How about the cottages’ incredible craftsmanship? “They were not hastily put together. They’re beautifully designed and have lots of wonderful architectural features,” Nelson said.
“I’ve wondered maybe if the big houses up on Argyle and Redmont Roads brought European craftsmen here. I’ve always envisioned that maybe the European craftsmen lived down here and worked up there.”—Stan Nelson
It’s not uncommon for Nelson to encounter descendants of early residents. One day, after he retires, he may take on the task of researching their genealogy to see if his theory is right.
6. Tiny living in 1925
Birmingham’s Cliff Court Cottages are small and efficiently laid out, but they are not small to the extreme, like the tiny houses trend of the 21st century.
The 1920s craftsmen used a few tricks to make spaces multifunctional, particularly the kitchen.
Each kitchen featured a fold-down ironing board (shown below, to the left of the window).
Today, two cottages still have the original kitchen table, which folds up into a built-in storage cabinet.
The rooms are just large enough to be functional, and high ceilings make them feel even larger. Each has two bedrooms, one jack-and-jill bathroom, a living room, a dining room and a kitchen.
It’s enough room for a space-savvy couple to reasonably raise a child to adulthood. The Browns, the original owners of cottage No. 1, did just that.
Distinct architectural features on each cottage make this tiny Birmingham community appear like a centuries-old European neighborhood—and anything but cookie-cutter.
7. Tiny living in 2018
Open things up: As an opera singer, Nelson needed a music room more than a second bedroom. As an interior designer, he was up to the challenge of making the small cottage work for him.
He opened up the doorway between the living room and former second bedroom. When you walk inside, you have an open view of the music room, living room and dining room. It makes a small home feel spacious.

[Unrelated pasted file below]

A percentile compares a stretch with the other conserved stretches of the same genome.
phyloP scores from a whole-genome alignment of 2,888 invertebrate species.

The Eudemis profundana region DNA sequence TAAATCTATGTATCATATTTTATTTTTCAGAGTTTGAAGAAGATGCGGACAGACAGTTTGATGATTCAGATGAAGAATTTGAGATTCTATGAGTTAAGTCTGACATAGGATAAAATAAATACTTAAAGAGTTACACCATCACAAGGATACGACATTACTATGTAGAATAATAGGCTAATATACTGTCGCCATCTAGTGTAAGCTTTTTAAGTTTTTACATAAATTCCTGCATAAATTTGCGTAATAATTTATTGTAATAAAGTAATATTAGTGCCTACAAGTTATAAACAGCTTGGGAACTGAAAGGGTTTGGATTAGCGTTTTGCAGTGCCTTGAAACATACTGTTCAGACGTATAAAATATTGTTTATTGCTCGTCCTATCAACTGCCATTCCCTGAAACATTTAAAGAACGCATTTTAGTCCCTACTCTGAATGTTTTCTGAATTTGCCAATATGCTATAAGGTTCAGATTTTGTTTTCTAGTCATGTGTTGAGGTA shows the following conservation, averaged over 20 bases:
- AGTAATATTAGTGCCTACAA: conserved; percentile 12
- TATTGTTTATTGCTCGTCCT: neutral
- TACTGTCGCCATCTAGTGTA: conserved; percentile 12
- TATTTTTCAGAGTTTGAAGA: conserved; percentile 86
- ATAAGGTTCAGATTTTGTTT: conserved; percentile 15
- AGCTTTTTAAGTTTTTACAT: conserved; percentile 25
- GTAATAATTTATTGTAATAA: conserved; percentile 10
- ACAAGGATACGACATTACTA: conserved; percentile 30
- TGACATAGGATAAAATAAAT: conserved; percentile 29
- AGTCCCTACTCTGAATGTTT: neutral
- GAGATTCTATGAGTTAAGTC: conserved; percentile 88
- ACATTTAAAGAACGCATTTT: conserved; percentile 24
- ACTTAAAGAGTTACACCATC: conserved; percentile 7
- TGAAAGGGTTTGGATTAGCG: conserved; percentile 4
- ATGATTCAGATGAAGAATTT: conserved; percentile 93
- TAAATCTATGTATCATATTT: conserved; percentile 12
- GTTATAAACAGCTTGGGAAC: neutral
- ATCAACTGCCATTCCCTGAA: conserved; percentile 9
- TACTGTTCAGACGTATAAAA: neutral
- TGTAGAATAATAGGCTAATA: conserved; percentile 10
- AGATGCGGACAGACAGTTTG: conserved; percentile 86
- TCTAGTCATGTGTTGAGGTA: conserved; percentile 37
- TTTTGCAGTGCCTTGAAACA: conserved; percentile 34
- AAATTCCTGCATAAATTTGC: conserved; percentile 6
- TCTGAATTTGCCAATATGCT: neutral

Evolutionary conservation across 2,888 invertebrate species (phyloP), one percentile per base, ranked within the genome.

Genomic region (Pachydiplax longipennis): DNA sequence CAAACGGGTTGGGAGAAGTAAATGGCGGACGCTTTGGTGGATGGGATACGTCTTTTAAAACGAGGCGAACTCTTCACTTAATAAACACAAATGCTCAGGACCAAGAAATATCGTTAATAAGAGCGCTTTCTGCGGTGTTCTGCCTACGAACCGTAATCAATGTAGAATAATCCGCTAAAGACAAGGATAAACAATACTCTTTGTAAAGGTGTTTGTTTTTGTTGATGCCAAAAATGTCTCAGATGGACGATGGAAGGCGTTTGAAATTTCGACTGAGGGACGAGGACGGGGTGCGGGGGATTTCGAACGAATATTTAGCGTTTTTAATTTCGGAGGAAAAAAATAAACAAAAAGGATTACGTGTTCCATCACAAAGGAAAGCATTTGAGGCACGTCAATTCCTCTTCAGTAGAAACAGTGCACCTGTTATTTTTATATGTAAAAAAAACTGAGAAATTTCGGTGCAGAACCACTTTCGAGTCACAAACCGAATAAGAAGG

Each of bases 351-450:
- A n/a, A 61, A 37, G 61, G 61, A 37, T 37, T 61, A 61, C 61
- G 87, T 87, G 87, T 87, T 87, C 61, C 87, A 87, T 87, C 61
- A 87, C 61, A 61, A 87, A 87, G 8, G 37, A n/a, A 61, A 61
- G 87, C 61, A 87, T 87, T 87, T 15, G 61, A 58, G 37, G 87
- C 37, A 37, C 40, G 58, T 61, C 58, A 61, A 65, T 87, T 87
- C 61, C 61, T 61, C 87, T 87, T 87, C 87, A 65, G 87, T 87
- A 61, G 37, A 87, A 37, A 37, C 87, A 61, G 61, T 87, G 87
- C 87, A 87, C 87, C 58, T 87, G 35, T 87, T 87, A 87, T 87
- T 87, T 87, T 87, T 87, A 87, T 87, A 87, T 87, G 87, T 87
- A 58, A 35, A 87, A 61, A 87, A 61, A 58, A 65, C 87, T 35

Go for big furniture: “This is about as much furniture as anyone has in their living room,” Nelson said (see photo below). “A lot of people put small furniture in small spaces. It really works better if you put big furniture in small spaces.”
Choose a few statement pieces: One of Nelson’s major statement pieces is a late 1700s, probably northern Italian headboard that once belonged to the glamorous 1930s star Grace Moore.
He found it in antique store in a Atlanta 10 or 12 years ago when he was doing a room at a Birmingham Decorator’s Showhouse. When he heard the headboard’s history, he couldn’t leave with out it.
“Grace Moore was first a Broadway star, then an opera star—she sang at the Met—then she was a movie star. She was nominated for an Oscar for a film called ‘One Night of Love’ (1934). At the very height of her career, she died in a fiery plane crash with the prince of Sweden.
“I have her autobiography, and she mentions buying this bed while she was living in Italy.”—Stan Nelson
8. Everyone’s a gardener
As you probably noticed in the photos throughout this post, the Cliff Court Cottages boast stellar garden features. That’s the result of each and every homeowner’s combined efforts.
If you are lucky enough to get the rare chance to buy in this Birmingham community, get ready to work it (in the garden, that is).
Do you know something about the Cliff Court Cottages in Birmingham that we missed?
We’d love to here from you!
For a homes story on the opposite end of the spectrum, read about modern modular homes here.